SAARC eyes uniform quality standards

Kathmandu, November 24:

Senior government officials from South Asian Association for Regional Cooperation (SAARC) have started preparing a homogeneous quality standard for products in the region to expedite trade and business to cope up with global market competition.

The first SAARC joint secretary level meeting that concluded at SAARC secretariat in Kathmandu yesterday has prepared a ‘plan of action’ in which representatives from all countries’ took part. The first coordination board meeting was chaired by Nepal to discuss issues related to harmonisation of standards, conformity assessments and procedures in the SAARC region, Shree Krishna Shrestha informed The Himalayan Times, who headed the Nepali delegation. Shrestha is the director general of the Nepal Bureau of Standard and Metrology (NBSM) that comes under the ministry of industry, commerce and supplies.

The first meeting of SAARC Standards Coordination Board has decided to take up four sectors namely food and agriculture, electrical and electronics, jute-textiles and leather, according to Shrestha. Under the standardisation procedures, issues such as system certification on products and services requiring harmonisation will be taken up, according to NBSM officials. As per the criteria set by standards bodies, testing procedures will also receive priority.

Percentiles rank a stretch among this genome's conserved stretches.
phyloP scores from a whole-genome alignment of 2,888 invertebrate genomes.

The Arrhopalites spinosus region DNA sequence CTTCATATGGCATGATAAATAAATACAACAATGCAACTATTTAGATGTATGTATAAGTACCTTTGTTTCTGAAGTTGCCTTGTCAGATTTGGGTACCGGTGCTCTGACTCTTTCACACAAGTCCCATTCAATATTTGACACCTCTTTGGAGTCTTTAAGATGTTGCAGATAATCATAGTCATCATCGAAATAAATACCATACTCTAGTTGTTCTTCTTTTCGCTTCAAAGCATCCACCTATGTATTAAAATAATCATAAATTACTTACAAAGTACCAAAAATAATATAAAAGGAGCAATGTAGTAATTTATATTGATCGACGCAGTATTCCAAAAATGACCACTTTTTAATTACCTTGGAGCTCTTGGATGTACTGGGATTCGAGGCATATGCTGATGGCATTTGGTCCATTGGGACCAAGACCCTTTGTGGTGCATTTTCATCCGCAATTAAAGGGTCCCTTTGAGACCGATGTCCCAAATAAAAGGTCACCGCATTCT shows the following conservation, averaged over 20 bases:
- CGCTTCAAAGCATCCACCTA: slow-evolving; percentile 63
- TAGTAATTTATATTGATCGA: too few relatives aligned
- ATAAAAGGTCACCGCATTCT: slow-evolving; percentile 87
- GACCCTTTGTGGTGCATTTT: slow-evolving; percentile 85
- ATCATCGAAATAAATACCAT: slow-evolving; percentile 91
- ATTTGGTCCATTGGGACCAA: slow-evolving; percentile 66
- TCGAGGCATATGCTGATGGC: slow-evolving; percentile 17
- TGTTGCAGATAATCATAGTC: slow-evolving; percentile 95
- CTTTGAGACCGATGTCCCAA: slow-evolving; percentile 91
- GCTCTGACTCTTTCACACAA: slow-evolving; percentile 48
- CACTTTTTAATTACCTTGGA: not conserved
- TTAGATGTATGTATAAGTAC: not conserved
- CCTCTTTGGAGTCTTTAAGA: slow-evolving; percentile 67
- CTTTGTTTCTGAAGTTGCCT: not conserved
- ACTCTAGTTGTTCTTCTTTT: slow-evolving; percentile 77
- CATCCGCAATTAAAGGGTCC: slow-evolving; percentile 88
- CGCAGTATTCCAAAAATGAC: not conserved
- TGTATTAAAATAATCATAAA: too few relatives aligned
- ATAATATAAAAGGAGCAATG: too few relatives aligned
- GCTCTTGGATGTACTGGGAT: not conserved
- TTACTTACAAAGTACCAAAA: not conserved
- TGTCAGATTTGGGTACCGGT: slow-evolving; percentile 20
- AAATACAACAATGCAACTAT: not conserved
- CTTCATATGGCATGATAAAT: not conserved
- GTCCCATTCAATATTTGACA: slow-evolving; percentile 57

The formulation of standard procedures at the SAARC level would ultimately boost trade at the global level, as manufacturers will concentrate more on quality maintenance to compete globally, say entrepreneurs.

Talking about problems Nepal is likely to face, Chandi Raj Dhakal, president of the Federation of Nepalese Chambers of Commerce and Industry (FNCCI) said, “We would not have problems in quality maintenance as we already have received recognition at the global level for quality products.”

However, due to high cost involved, Nepal might face difficulties in quality maintenance on ‘food and agriculture products’, said Dhakal. The initiative taken by SAARC to formulate uniform quality standards would pave the way to clear confusion in the market, said Dhakal. It will certainly help in enhancing SAARC trade.

Giving further details on the procedures required to formalise the understanding reached, Shrestha said, “To give a full shape to SAARC Standards Coordination Board, SAARC heads of state later on have to approve it. It can then be converted into a board or council.”

The standardisation of quality will address the problems of non-tariff barriers in the regional trade, Shrestha hoped. All countries in SAARC, however, do not have standards board. Bhutan and Maldives are yet to create standard boards in their countries.

The next meeting of SAARC Standards Coordination Board will be held in April 2007.